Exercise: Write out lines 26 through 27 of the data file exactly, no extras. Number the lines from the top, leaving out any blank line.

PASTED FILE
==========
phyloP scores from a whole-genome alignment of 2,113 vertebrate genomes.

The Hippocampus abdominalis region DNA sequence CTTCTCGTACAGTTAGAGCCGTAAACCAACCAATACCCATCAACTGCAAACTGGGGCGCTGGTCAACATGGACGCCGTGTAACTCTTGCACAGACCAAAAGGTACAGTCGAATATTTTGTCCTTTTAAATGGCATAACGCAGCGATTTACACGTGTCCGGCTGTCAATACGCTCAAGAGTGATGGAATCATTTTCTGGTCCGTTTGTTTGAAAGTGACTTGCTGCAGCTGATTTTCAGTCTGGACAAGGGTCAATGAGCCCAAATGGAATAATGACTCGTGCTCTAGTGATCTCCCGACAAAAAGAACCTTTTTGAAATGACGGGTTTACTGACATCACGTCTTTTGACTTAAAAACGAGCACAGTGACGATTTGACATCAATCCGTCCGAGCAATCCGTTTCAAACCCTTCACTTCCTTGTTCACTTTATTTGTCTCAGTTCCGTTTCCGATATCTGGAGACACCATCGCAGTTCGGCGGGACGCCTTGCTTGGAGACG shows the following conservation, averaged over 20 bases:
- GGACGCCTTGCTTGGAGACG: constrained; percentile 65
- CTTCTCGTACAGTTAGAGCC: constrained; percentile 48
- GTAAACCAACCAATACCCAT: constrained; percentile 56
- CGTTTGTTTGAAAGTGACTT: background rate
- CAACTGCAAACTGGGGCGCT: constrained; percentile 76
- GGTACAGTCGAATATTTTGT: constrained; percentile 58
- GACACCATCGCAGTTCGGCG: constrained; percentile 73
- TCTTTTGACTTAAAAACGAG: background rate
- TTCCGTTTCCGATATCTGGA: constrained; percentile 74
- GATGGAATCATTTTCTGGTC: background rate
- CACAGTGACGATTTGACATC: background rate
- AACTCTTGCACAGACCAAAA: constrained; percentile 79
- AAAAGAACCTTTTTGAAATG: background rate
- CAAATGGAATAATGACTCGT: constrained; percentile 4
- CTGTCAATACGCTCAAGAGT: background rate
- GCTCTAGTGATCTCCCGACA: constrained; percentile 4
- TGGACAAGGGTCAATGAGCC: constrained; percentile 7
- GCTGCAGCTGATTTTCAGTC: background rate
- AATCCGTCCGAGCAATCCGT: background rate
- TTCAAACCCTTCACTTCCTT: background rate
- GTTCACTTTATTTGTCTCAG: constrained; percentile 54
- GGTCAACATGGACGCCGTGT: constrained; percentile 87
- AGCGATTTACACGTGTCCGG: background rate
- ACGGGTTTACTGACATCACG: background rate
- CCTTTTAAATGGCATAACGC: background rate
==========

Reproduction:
- ACGGGTTTACTGACATCACG: background rate
- CCTTTTAAATGGCATAACGC: background rate